Health doctor is a fiction character. On the other hand, medicine is a huge industry with 34.4 million
doctors, nurses and their supporters around the world. Not one doctor of health yet exists.
These pages have been created to promote health for what it is, quite apart from what is related to medical
professionals and their varied therapies and interventions. I am aware of the tendency to trust writers
qualified in medical fields to provide health commentary. Paradoxically, those writers have never received
health training. As I have no academic qualifications, I take it as an advantage to put forward an unbiased
proposal that would benefit everybody without the constraints experienced by those who make a living
out of the gigantic medical industry.
Health should be the guiding science of humanity, explaining what we are by unravelling the body
mechanisms that make us happy, living free from illness.
It may be acceptable to seek scientific knowledge with the use of sophisticated microscopes for the benefit
of the medical industry, as it is the use of radio telescopes to advance astronomy. The enormous
expenditure demanded by those endeavours may or may not be justified, but the absence of funding for
an authentic health science and the training of health doctors is certainly unjustified and shocking.
Investment on health could fill a painful gap in the world’s population, providing health guidance to
individuals and institutions.
I became aware of this absurdity after a trip from Sydney to Melbourne, where I spent my holidays early
in 1984. As I walked along the streets of Melbourne I felt a tingling sensation in my arms and hands. It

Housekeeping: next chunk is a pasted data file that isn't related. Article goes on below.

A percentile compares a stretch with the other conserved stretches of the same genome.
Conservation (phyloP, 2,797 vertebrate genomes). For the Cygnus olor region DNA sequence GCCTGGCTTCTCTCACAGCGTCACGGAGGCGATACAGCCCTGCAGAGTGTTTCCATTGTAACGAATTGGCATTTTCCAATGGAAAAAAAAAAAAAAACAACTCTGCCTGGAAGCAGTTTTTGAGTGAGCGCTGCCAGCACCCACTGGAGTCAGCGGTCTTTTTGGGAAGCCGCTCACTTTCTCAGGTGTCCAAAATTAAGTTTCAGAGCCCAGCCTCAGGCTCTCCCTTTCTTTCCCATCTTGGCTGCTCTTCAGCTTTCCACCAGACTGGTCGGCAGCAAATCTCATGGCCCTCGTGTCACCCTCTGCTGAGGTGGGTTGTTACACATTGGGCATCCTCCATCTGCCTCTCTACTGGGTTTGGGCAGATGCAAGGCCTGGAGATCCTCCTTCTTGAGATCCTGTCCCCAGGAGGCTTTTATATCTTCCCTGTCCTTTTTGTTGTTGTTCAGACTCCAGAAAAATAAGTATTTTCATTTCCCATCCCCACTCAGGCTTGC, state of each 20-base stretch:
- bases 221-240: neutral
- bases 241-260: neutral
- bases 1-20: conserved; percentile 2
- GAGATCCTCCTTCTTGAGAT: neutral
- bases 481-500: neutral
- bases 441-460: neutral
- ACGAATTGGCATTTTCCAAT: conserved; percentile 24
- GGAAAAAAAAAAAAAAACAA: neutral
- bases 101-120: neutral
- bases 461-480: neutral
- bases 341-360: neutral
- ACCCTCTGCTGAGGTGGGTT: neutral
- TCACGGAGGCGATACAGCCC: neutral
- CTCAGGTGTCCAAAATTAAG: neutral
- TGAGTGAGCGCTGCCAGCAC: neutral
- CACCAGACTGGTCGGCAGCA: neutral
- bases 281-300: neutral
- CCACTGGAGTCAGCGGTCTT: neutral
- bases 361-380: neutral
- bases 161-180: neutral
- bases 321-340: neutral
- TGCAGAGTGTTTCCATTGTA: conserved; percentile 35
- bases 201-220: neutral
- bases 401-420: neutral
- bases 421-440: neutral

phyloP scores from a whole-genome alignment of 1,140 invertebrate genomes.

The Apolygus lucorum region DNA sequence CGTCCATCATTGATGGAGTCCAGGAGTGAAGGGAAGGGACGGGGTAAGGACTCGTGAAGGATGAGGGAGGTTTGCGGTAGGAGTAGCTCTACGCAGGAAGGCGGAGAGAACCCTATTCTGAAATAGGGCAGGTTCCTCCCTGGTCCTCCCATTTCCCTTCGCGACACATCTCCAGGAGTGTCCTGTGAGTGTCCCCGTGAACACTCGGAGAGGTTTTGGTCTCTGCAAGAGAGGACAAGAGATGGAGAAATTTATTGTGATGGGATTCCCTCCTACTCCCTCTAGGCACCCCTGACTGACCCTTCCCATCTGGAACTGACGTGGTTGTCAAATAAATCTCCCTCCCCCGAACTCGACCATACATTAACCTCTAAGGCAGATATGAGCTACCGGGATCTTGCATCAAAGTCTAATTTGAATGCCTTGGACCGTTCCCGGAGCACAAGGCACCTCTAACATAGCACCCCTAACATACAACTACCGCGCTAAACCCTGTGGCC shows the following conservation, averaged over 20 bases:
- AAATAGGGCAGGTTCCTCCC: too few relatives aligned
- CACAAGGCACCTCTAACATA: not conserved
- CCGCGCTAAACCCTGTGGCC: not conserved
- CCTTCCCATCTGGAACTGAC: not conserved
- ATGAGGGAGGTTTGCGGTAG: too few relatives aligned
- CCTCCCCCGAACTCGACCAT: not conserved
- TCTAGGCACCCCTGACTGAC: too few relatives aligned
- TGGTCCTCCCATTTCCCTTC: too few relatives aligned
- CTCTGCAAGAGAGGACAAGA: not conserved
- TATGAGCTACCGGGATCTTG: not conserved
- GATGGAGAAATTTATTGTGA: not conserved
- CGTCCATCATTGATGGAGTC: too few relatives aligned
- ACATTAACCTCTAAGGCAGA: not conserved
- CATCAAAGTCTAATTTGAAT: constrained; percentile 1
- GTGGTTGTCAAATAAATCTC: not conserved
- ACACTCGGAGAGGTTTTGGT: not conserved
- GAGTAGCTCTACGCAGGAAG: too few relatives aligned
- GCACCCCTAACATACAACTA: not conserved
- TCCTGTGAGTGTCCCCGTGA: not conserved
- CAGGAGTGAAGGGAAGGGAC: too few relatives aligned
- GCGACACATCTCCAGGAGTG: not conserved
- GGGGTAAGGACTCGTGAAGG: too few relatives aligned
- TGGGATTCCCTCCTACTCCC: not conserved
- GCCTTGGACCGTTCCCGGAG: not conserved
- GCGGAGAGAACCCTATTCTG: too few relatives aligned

ceased after a few minutes and returned later in repeated cycles. The following day I was returning to
Sydney when the tingling gradually turned into a pain that made it almost unbearable to hold my car’s
steering wheel. As soon as got to the suburb of St Marys I went to see a doctor who diagnosed arthritis
and prescribed an anti-inflammatory medication —to which he added sleeping pills the following day— to
allow me some rest during the nights.
The pain subsided, but I had to keep on visiting the doctor for a new prescription each time I run out of
medication. One day I candidly asked him how long was the treatment going to last. He matter-of-factly
replied: “Permanently”. I turned around shaken, and walked into the street without saying a word.
Scepticism came to my rescue with a strong signal, as medicine suddenly appeared as an unwelcome
friend. The only thing I knew with certainty was that I wanted to recover my health. It seemed as an
almost impossible task. I had nowhere to go for reliable advice. Doctors, or so-called general practitioners
were easy to find in any built-up area. Health advice, on the other hand, seemed to be the domain of an
amorphous range of alternative medicine providers whose academic background seemed varied and
uncertain. Once again, they all practiced therapies of one sort or another, but that was not what I was
looking for. I wanted advice on how to adopt a way of life that helped to restore my health.
The public library down the street became the lighthouse, a reliable indicator of the direction I was going
to follow. I had no idea how distant the place of arrival would be. The library was a logically organized
place, where the book sections clearly identified with names that represented health and medicine
separately as they should be. My medicated history suddenly came to an end. I read books that made me
aware of the so-called diseases of civilization, and arthritis was one of them. I learnt about calories and
adopted a diet consisting mainly on vegetables, cereals and fruits, free from processed foods. All of this
involved a change of lifestyle that sent both, pains and medicines away at the same time.
However, little I knew about the changes I would undertake until now, when scientific studies during the
last few years have contributed to make the methods to achieve health more coherent reliable and
Ariel Gallo is a former translator, dedicated to healthy lifestyles research and practice since 1984.